Ray Schoenke never made more than $50,000 a year as an offensive lineman in the National Football League.
Today, 22 years after he left the game, Schoenke says he is worth about $20 million -- a fortune that is largely fueling his uphill run to be governor of Maryland.
Schoenke, 56, got rich selling big-ticket insurance to some of the area's best-known businesses -- policies designed to boost the retirement benefits of their top corporate executives.
The former Washington Redskin became a major insurance player over the past two decades by aggressively carving out a niche in a new market in which the potential profits were soaring and the competition cutthroat.
"He worked his butt off," said Joel Koenig, a former partner who split with Schoenke a decade ago. "And he was lucky -- the business climate was right."
In September's Democratic primary, Schoenke will face the incumbent, Gov. Parris N. Glendening, and two-term Harford County Executive Eileen M. Rehrmann, both of whom have deep roots in Maryland politics.
Without the long public service resumes compiled by his opponents, Schoenke will likely need to impress voters with his American Dream tale of entrepreneurial achievement. But while Schoenke has little name recognition and no tangible backing in the state's political universe, he has another important election year commodity -- money.
He has pledged to spend $2 million or more of his own money, even as he seeks to raise significant sums from others.
He was the first gubernatorial candidate to take his message to television, purchasing a flood of commercial time in the Baltimore, Salisbury and Washington markets at a cost of about $400,000.
While few political observers give Schoenke much chance of winning, a longtime friend says they underestimate his determination.
"I've never known him to say something and not do it," said Howard Silverman, a Philadelphia-area insurance seller and friend of Schoenke's.
Schoenke began selling insurance even before he retired from the Redskins in 1976. He targeted an unlikely clientele -- college seniors and graduate students.
"I was pretty successful by sheer discipline," Schoenke said.
In the final years of his football career, he began using his contacts to expand his business. Each week, Schoenke presided over a Monday Redskins luncheon at a Rockville hotel. Schoenke paid other players to make the speeches to fans and review that week's game. He posted himself at the door, greeting everyone who came -- and having them sign in for door prizes.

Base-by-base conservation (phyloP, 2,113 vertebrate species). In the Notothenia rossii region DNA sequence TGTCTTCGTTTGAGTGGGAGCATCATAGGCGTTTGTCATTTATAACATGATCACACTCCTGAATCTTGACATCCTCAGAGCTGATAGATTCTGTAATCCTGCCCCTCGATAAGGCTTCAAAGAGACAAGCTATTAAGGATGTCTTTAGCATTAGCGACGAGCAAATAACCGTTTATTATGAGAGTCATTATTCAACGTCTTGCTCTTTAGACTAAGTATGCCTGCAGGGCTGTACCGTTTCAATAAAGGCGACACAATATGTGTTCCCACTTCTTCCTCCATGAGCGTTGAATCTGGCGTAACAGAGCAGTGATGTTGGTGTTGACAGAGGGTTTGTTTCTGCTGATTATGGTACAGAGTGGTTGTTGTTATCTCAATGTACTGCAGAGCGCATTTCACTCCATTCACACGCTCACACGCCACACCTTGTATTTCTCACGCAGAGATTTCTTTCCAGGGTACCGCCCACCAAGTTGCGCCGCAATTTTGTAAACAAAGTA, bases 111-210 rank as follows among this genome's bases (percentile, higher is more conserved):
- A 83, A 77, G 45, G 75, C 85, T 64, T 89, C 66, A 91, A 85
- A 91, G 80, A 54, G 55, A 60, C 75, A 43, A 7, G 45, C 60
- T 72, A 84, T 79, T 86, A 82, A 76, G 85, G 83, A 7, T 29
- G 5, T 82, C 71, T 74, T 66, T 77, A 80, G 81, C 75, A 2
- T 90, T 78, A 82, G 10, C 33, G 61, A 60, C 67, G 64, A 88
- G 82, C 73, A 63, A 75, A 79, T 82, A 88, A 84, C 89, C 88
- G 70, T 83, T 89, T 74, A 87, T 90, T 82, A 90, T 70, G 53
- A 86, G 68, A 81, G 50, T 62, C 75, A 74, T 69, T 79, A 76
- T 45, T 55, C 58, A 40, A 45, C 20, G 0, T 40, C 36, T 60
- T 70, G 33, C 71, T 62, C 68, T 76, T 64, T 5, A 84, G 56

"It gave me 2,000 prospects and the opportunity to meet some very successful private corporation owners," Schoenke said.
His celebrity as a member of Washington's premier sports team opened doors. By the time he retired, he says he was making about $80,000 a year selling insurance, far more than he was earning from football.
"It obviously didn't hurt him any that he was a part of that team," said William N. Haraway, a Prince George's County insurance broker who has competed with Schoenke for business. "But he knew what he was doing. Just getting in the door doesn't guarantee you anything."
By the mid-1970s, Schoenke began to grasp that a new, growing market was emerging in the business -- selling policies that would supplement the retirement benefits of well-paid executives.
Federal law had capped the amount companies could pay their top people in retirement, and financial analysts were finding new ways to generate income for those retirees using insurance contracts.
"I saw an opportunity to make a lot of money," Schoenke said.
He shifted his focus from smaller companies and targeted the region's biggest publicly owned firms. He knew he needed more legal and financial talent, so he cut his own salary in half and plowed the rest into the company he and Koenig formed.
The firm made its first big score in the late 1970s when it landed a major contract with Fairchild Industries -- the large defense contractor then based in Germantown in northwest Montgomery County. The deal with Fairchild brought Schoenke's firm a $250,000 commission the first year, he said.